In the United Kingdom, where the country’s National Health Service uses an app to collect and communicate COVID-19 contract tracing data, an increase in the number of people receiving a notification that they have potentially been exposed to the virus and need to self-isolate has caused significant cold chain concerns.
From July 8-15, a record 618,903 people — or roughly 1 in 100 British citizens — were “pinged” by the app and told not to leave their homes for 10 days, according to a report in The Daily Beast. This phenomenon, which has been dubbed the “pingdemic” by the media, has caused staff shortages in service businesses and food supply chains, with some panic buying exacerbating the problem.
Shane Brennan, CEO of Cold Chain Federation, told Bloomberg News the main problem was confusion resulting from the British government’s poor communication about which workers might be exempt or could continue working if they received a negative test for the virus.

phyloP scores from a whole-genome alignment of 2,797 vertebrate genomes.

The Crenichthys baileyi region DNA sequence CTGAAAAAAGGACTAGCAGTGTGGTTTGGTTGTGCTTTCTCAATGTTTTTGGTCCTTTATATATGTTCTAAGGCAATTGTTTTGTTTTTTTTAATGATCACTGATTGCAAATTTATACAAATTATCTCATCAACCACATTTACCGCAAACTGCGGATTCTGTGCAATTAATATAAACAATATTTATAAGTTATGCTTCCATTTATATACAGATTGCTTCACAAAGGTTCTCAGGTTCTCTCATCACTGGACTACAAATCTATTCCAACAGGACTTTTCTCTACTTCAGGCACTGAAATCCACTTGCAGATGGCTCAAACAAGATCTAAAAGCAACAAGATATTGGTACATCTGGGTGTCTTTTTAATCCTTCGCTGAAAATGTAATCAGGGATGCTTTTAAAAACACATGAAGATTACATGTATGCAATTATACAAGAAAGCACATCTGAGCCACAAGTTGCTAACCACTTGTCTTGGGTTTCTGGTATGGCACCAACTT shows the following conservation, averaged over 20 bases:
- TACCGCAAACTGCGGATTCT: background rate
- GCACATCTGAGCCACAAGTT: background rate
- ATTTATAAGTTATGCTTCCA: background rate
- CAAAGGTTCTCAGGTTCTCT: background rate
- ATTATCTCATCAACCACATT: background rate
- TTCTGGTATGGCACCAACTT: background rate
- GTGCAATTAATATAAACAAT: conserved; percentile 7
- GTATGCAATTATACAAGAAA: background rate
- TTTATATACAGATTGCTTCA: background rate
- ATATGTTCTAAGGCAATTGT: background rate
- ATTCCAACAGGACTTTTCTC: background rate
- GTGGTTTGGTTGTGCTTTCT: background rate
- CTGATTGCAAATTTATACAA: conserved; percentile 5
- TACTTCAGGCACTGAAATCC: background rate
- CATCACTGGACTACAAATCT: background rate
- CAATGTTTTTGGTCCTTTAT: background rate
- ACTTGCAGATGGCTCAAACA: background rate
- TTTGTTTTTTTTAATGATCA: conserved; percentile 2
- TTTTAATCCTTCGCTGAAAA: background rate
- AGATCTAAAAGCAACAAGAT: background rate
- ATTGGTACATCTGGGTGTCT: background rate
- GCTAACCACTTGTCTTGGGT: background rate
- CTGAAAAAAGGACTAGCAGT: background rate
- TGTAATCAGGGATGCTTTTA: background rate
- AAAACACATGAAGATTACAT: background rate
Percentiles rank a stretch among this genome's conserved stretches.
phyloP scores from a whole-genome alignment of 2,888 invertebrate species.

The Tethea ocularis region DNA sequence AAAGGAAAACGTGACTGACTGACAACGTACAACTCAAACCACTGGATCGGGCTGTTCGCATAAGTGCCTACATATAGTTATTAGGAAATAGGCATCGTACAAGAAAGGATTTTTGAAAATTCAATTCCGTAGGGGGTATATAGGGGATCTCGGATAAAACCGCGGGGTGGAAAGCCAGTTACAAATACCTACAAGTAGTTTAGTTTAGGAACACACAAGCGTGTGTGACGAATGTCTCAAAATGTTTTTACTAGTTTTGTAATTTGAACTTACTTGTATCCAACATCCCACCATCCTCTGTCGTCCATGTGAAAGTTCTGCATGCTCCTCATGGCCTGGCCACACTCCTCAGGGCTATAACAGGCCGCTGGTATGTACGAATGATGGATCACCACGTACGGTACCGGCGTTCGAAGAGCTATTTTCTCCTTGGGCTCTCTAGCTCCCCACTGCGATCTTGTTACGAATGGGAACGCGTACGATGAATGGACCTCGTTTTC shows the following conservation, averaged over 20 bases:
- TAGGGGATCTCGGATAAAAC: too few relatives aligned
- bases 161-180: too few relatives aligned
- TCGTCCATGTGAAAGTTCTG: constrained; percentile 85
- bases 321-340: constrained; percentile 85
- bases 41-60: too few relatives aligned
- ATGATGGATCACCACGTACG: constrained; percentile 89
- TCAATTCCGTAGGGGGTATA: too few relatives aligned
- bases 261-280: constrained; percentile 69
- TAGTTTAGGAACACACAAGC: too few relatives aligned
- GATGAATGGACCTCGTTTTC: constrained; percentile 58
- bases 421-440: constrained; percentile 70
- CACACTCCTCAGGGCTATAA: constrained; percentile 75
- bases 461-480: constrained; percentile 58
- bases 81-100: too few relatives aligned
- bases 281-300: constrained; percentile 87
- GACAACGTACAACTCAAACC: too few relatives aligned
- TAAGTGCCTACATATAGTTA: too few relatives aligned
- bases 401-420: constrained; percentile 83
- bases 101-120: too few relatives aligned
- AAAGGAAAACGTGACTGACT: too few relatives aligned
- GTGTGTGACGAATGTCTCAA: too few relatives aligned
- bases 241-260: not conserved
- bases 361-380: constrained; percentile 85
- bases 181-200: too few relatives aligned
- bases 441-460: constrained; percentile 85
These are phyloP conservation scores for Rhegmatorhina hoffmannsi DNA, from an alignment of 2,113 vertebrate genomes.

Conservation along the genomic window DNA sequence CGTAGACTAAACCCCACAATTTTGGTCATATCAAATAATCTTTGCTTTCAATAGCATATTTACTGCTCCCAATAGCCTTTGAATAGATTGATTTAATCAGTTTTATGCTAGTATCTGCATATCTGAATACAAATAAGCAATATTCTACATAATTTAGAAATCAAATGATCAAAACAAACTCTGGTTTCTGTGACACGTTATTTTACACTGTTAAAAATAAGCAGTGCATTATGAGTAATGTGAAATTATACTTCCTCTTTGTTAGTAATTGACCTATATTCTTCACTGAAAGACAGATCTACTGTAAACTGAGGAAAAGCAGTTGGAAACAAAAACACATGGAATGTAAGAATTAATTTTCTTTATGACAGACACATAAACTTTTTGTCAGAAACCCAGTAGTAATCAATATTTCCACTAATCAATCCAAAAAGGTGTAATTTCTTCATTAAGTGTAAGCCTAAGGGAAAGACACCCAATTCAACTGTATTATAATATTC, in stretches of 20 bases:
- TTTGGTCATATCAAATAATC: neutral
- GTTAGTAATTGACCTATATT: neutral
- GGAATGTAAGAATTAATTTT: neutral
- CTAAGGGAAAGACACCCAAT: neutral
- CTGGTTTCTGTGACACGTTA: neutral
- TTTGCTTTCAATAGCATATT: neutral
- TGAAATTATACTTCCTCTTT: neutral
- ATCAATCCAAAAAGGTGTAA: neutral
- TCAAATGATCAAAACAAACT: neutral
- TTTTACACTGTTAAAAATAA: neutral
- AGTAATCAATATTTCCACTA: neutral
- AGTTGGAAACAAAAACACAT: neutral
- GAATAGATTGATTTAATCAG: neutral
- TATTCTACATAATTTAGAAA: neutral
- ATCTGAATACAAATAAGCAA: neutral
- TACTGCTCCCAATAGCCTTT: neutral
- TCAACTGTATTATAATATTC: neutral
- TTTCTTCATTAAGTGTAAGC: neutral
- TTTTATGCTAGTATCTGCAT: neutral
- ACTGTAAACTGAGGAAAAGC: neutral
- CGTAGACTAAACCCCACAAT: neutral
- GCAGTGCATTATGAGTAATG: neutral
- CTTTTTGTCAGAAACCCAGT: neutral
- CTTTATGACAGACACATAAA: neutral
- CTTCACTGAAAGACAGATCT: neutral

“Anger levels are pretty high,” Brennan told Bloomberg. “This has been the worst week for government communication with the food industry since the start of the pandemic.”
Although Prime Minister Boris Johnson at one point said the food supply chain was critical and would be exempt, no definitive industry exemption list or other requirements were communicated, Brennan told Global Chain News. Then, according to the BBC, workers were told their exemption requests would be reviewed on a case-by-case basis, which critics said was unreasonably unworkable.
As confusion lingered, Brennan told the BBC the number of workers not reporting for their jobs in the food and logistics supply line was “growing exponentially.”
This development comes amid other challenges to the food supply industry in England, where new proposed energy performance standards for industrial buildings caused cold chain advocates to argue that cold storage facilities need their own category due to the unique energy usage requirements of these facilities, according to Global Cold Chain News.
Photo credit: Helen in Wales